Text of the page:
North Korea blows up office used for talks with South in huge blast aired on TV
World News

North Korea blows up office used for talks with South in huge blast aired on TV

North Korea has aired footage of a huge explosion bringing down an office used for talks with the South.

The country’s state-run television KRT aired a video showing the inter-Korean liaison office in Kaesong being destroyed in a blast.

North Korea’s state news agency KCNA said the liaison building was “ruined with a terrific explosion”.

The office building was seen being blown up and a neighbouring 15-storey block also partially collapsed in a large explosion.

Destruction of the building, closed since January due to coronavirus fears, represented a major setback to South Korean President Moon Jae-in’s efforts to coax North Korea into cooperation.



It also appeared to be a further blow to the US.

President Donald Trump’s hopes of persuading North Korea to give up its nuclear weapons and open up to the world.

Maxar Technologies, a US space technology company, released a series of four still images showing the Kaesong Industrial Complex, where the office was located.





The company says one of the images from the day before the office was destroyed shows cargo trucks in the area that are not usually in that location.

North Korea today rejected South Korea’s offer to send special envoys to ease escalating tensions over defector activity, stalled reconciliation efforts and vowed to redeploy troops to border areas.

Satellite images released on Wednesday (June 17) show an inter-Korean liaison office before it was destroyed amid rising tensions between the North and South Korea.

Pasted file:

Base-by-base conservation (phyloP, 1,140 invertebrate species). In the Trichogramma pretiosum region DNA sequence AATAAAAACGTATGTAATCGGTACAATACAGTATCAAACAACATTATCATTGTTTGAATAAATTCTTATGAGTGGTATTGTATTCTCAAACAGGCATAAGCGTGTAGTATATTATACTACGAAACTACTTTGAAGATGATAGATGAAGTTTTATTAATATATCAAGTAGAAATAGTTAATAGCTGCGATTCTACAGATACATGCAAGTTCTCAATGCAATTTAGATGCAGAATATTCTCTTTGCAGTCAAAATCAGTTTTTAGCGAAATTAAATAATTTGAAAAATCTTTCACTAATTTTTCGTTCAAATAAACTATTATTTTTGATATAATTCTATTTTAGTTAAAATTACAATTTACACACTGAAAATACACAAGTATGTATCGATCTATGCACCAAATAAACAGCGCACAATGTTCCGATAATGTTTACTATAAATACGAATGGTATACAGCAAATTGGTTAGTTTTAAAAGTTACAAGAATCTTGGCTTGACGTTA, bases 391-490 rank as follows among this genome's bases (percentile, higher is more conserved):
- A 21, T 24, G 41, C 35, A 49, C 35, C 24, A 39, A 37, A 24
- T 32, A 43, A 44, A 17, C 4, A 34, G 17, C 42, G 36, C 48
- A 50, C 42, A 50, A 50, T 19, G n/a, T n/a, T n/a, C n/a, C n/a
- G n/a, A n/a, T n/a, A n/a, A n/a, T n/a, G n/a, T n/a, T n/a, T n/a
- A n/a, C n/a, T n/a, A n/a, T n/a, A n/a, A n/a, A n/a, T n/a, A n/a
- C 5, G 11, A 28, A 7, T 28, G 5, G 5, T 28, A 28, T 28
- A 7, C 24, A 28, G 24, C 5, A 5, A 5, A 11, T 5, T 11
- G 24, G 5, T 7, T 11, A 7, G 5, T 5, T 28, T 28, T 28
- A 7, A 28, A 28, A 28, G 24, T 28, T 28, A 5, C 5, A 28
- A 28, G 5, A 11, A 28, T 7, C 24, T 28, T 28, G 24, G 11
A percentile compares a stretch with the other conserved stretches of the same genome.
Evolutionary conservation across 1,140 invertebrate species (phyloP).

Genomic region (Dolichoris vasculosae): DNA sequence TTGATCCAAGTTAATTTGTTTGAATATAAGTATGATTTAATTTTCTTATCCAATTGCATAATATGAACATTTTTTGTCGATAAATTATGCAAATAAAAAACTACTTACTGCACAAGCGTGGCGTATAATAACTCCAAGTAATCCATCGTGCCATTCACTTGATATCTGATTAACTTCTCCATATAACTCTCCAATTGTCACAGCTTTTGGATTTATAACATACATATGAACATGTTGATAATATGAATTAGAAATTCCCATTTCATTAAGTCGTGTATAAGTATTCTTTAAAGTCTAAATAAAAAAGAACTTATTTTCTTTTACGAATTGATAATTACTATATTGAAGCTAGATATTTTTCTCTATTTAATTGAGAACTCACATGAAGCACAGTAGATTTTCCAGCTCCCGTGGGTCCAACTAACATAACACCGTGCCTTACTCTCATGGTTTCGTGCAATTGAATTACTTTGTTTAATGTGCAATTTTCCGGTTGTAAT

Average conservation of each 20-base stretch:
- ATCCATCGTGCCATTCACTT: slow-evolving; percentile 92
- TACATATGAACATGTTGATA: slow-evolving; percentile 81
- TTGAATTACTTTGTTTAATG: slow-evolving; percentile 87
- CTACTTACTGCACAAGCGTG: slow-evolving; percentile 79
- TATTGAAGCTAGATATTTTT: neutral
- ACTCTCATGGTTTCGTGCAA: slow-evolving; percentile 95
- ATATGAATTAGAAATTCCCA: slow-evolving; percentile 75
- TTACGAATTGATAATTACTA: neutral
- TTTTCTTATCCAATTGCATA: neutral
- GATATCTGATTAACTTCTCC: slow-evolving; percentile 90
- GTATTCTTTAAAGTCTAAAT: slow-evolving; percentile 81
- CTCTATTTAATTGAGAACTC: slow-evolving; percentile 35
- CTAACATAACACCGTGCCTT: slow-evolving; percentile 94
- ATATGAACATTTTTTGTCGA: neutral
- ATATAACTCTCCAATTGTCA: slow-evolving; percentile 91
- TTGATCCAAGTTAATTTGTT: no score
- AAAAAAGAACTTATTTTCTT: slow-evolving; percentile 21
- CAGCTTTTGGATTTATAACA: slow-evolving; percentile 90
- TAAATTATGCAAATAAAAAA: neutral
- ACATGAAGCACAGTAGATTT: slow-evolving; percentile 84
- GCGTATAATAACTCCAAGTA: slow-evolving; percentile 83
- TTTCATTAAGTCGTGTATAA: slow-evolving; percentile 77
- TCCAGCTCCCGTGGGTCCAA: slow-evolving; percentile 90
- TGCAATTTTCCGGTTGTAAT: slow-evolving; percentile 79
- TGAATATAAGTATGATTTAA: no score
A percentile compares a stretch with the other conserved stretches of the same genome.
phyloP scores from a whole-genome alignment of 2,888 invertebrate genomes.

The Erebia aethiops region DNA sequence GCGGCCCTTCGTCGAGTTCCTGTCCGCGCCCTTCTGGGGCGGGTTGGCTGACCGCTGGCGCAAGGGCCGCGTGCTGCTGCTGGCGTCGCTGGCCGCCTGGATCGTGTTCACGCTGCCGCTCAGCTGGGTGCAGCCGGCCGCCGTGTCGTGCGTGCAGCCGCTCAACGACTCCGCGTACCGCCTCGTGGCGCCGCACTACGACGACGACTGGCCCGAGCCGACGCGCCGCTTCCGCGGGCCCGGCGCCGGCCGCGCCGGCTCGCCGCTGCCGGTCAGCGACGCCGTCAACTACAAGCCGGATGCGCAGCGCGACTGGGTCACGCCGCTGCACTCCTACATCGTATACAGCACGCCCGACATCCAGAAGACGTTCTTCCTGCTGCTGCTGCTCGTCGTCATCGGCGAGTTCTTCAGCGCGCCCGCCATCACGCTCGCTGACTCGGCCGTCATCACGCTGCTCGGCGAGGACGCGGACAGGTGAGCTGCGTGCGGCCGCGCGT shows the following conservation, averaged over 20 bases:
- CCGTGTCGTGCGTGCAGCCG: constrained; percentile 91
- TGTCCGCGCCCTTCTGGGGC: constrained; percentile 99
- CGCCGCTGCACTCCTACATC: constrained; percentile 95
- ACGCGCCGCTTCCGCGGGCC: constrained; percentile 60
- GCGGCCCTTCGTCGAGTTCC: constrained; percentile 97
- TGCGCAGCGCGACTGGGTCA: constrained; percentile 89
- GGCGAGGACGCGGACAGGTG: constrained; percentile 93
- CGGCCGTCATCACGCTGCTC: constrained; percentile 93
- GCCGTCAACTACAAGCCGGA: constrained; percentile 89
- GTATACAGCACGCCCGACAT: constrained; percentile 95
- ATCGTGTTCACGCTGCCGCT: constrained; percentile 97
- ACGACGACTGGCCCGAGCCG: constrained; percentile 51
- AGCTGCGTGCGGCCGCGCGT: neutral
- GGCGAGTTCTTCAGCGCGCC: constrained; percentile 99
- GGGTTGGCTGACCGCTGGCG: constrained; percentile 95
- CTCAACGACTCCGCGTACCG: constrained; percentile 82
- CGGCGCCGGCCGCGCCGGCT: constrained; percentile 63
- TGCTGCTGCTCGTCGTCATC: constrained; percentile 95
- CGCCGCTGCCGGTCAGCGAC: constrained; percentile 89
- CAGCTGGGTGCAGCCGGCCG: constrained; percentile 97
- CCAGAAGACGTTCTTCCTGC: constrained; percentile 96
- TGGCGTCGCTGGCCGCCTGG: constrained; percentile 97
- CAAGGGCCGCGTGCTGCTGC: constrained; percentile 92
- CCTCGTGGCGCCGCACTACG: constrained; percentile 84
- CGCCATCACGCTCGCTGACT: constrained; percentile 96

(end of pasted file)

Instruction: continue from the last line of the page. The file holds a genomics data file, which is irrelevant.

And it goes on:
Relations between the two Koreas have plunged to their lowest since Moon took office in 2017 vowing to work to end decades-old confrontation and be a mediator in nudging North Korea to give up its nuclear and missile programmes.

But with South Korea’s ally the United States showing no sign of easing pressure on North Korea, despite President Donald Trump’s efforts to woo leader Kim Jong Un, Moon has found himself stuck between escalating threats from North Korea and sanctions against it.

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In the absence of sanctions relief, North Korea has increasingly derided Moon’s calls for engagement between the two Koreas as meaningless.

Moon initially sought to quietly send envoys to defuse the rising tensions this week, but Pyongyang publicly rejected that, triggering a rebuke from Seoul.

South Korea now has to come up with a way of achieving progress with North Korea within the confines of the sanctions, said Jenny Town, a Korea specialist at the Washington-based Stimson Center think-tank.

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Pat Reaves
Pat Reaves writes for our World News section. Having spent his youth traveling from one country to another, Pat has incurred an education that is truly international in culture, academia, and language. His quick thinking and spontaneity has landed him in the sector where stories happen without any warning. He is an extremely patient and nurturing writer who lets a story take its course without interference and prejudice.

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